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High School Musical 3: Senior Year

Little more than an infomercial for the soundtracks
By CARLY CARIOLI  |  October 28, 2008
2.5 2.5 Stars


The preferred method for consuming an episode of Disney’s revolutionary High School Musical franchise is to watch the debut on television while DVR-ing it, and then watch it again, and again . . . and again. So don’t ask me for the final verdict on HSM3 just yet – I’ll let you know how it holds up after I’ve been force-marched through its glittery production numbers a few dozen times. Multiply that dynamic by a viewing audience of several million teenagers and you’ve got one of the reasons HSM3 seems destined to have less of a cultural impact than its straight-to-cable predecessors — at least until the inevitable karaoke bonus edition DVD hits shelves. (Then again, HSM3 took in $42 million in opening-weekend receipts – maybe the audience’s watch/rinse/repeat viewing pattern is paying off at the box office.)  

While Senior Year makes the most of its big-screen debut by increasing the body counts in its group-choreography numbers, it’s a smaller movie. For shits and giggles, I watched HSM3 the way its intended audience will – and I’m pleased to report the plot lines are so predictable that text-messaging furiously between songs will not prevent you from following them. The hero of this third installment is, oddly, not its star – the Travolta-like pinup Zac Efron as working-class b-ball captain Troy Bolton. As HSM3 opens, the West Side Story-book romance between Troy and Gabriella Montez (Vanessa Hudgens) fizzles as an inevitable college dispersal looms (or maybe Vanessa’s still pissed about those naked photos on the Internet) and so center stage is ceded to the fight among the cast for a competitive scholarship to Julliard. What transpires is cleverer than what Disney’s chaff-of-late-capitalism machine is generally given credit for. The HSM franchise likes to frame East High’s class struggles in bubblegum-Marxist terms, and Senior Year is no exception: there’s Gabriella, alienated from her artistic talents and tractor-beamed towards the corporate path mapped out by her petit-bourgeouise mother; the proletarian student composer Kelsi (Olesya Rulin), who turns this year’s East High spring musicale into a celebration of social realism; and spoiled rich-bitch Sharpay Evans (Ashley Tisdale), the trilogy’s obligatory Disney villain, undone by greed, privilege, and powerlust.   As the Star Wars trilogy was eventually revealed to be a story about the redemption of Darth Vader, so does HSM3 reveal the trilogy as an arc about the redemption of Sharpay’s flamboyant, showtune-loving brother and former partner-in-crime Ryan (Lukas Grabeel). Marionetting Troy and Gabriella through their moves as HSM3’s musical-within-a-musical takes shape, Ryan becomes a barely-veiled stand-in for director/choreographer Kenny Ortega (whose storied career includes Madonna’s “Material Girl” video in the 1980s, and arguable surpassed HSM itself with Miley Cyrus’s record-breaking “Best of Both Worlds” concert/film last year). It’s only when the characters are removed from their Hollywood soundstages and thrust into East High’s auditorium – with revolving-door set changes that double as a blueprint for the inevitable high-school productions and ice-capade tours to follow – that Senior Year hits Ortega’s high notes of collaborative egalitarianism.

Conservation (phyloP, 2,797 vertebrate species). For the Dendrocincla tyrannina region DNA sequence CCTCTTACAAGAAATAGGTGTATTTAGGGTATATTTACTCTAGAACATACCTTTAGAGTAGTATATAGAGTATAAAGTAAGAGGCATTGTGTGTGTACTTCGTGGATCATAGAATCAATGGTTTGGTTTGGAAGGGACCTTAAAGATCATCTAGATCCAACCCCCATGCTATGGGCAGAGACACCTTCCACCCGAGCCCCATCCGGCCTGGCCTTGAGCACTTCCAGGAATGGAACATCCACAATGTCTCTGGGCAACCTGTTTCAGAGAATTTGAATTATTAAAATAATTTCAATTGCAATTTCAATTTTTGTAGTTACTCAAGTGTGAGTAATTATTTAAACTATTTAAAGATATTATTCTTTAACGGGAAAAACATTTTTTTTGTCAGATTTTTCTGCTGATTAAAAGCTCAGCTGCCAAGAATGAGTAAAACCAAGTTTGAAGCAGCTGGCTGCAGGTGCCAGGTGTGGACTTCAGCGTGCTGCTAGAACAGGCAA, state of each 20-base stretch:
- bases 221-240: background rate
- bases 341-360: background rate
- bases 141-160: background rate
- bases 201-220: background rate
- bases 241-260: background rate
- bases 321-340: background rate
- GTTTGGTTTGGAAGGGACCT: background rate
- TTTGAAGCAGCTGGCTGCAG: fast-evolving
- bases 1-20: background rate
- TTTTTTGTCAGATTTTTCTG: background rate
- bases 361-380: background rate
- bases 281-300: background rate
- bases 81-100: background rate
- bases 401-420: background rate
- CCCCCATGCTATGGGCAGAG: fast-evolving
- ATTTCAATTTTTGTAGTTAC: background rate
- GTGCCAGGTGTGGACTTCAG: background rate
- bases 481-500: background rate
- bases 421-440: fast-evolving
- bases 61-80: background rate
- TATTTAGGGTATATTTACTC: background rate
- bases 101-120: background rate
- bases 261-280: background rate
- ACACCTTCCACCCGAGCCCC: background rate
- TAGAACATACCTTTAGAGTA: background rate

112 minutes | Boston Common + Fenway + Fresh Pond + Chestnut Hill + Suburbs

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    Although Senior Year makes the most of its big-screen debut by increasing the body counts in its group-choreography numbers, it’s a smaller movie than its chart-topping, direct-to-cable predecessors.  

 See all articles by: CARLY CARIOLI

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